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Profile: papo_308
User Name: papo_308
Forum Rank: Advanced Member
Gender: None Specified
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Joined: Thursday, March 29, 2012
Last Visit: Thursday, October 18, 2018 3:38:45 PM
Number of Posts: 1,115
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  Last 10 Posts
Topic: is vs was
Posted: Friday, October 12, 2018 8:17:51 AM
I think that the correct form here would be the subjunctive "be":

“It’s high time that the historical playing field be levelled to introduce a balance between history and herstory.”
Lise Hand; Our Understanding of History Is Out of Date; The Times (London, UK); Jul 14, 2018.
Topic: Pronunciation of "flour" and "flower"
Posted: Sunday, September 30, 2018 2:46:38 PM
Helenej wrote:
FounDit wrote:
I think I understood about 3 words in the first 5 minutes: "flowers" and "you know".

Phew! What a relief to hear this. I thought I was supposed to understand at least a third of what the guy says and felt myself a complete idiot.Brick wall

You're not alone in this, HelenejBoo hoo!
Topic: Do You Know about Lunar Eclipse?#56
Posted: Friday, July 27, 2018 2:45:53 PM
Supposing the sky is not cloudy in the east to south-east, which is unfortunately not the case in my place nowd'oh!

I may have to wait for about another 125 years for an eclipse that longWhistle
Topic: charge
Posted: Tuesday, July 24, 2018 3:55:07 PM
The idiom is "in charge".
When someone is in charge, they control something, have responsibility for something, etc.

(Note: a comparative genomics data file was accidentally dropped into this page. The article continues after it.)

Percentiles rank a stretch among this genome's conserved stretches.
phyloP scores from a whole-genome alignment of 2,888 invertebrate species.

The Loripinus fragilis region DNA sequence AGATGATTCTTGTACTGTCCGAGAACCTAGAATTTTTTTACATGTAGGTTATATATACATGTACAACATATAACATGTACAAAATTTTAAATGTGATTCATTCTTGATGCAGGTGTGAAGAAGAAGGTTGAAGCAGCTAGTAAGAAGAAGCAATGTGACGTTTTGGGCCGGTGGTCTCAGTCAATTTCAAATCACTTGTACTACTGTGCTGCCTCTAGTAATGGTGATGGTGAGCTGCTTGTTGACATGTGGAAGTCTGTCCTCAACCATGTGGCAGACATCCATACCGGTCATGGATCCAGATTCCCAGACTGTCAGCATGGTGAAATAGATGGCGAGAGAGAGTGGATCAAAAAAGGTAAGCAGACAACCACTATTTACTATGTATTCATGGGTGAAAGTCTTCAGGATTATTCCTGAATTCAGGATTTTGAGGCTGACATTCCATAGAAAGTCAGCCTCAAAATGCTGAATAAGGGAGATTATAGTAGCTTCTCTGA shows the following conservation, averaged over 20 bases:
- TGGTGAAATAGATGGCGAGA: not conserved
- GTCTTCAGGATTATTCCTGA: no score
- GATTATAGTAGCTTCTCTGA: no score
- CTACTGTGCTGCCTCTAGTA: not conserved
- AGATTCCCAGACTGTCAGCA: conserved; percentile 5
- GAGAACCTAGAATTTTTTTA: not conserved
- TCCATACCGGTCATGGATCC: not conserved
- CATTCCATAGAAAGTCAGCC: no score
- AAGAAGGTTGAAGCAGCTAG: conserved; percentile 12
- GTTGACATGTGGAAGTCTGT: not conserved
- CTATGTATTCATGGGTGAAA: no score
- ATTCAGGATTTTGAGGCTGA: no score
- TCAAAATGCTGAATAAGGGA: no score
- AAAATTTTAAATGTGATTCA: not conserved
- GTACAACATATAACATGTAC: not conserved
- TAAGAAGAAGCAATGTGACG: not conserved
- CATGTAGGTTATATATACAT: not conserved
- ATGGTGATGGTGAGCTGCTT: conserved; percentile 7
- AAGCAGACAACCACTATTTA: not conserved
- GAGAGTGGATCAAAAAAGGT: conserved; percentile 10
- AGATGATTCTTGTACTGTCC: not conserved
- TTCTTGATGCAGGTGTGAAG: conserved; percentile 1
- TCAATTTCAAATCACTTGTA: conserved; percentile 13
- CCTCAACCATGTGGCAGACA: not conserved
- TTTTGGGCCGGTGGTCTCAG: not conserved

You can learn the details here:

When speaking about the jail, the people in charge may be the wardens, attorneys or whoever else who can control and/or influence the prisoner's behaviour.
My opinion only, of course.

Topic: Any mistake in this?
Posted: Tuesday, July 24, 2018 8:33:05 AM
I think that "ironicity" is not a valid word, while "ironicalness" is included in TFD.

But I'd rather use "degree of irony in those examples" instead of "ironicalness".

Also a non-native's reply.
Topic: sticky
Posted: Tuesday, July 24, 2018 5:47:27 AM
From this dictionary:

stick·y (stĭk′ē)
adj. stick·i·er, stick·i·est
3. Warm and humid; muggy: a sticky day.
Topic: are committed
Posted: Tuesday, July 10, 2018 5:16:54 AM
Drag0nspeaker wrote:

"Commit" is a very specific verb meaning "do" - but it is only used for crimes.
You do not 'commit a good deed' or 'commit your work' or anything like that.
Only 'commit a crime', 'commit murder', 'commit a theft' etc.

1. To do, perform, or perpetrate: commit a murder.

American Heritage

I'm far from trying to oppose, but when working in database environment,
it's quite usual that you 'commit your work'.
But here 'commit' means 'confirm' or 'make valid'.
Technically this means that a transaction is successfully closed and the results become visible to other users.

Sorry, I know it doesn't exactly belong here, but because I do it every day, I couldn't help it.Silenced
Topic: How should I pronounce in English?
Posted: Thursday, July 5, 2018 6:16:43 AM
I recommend you to make it a habit to listen to and repeat the pronunciation of every word that you come across for the first time.
Sometimes some seemingly simple words are pronounced in a way that may surprise you.
Topic: will vs would
Posted: Tuesday, July 3, 2018 9:30:55 AM
I think you are right, and in my opinion there should be the past conditional in the last part:

He explained that had the beneficiaries been informed that their accounts would be frozen, they would then have had ample time to transfer the money out of the accounts elsewhere.
Topic: Konjunktiv oder würde in irrealen Vergleichsätzen?
Posted: Thursday, June 28, 2018 2:51:55 PM
Vielen Dank, tiuwiu.

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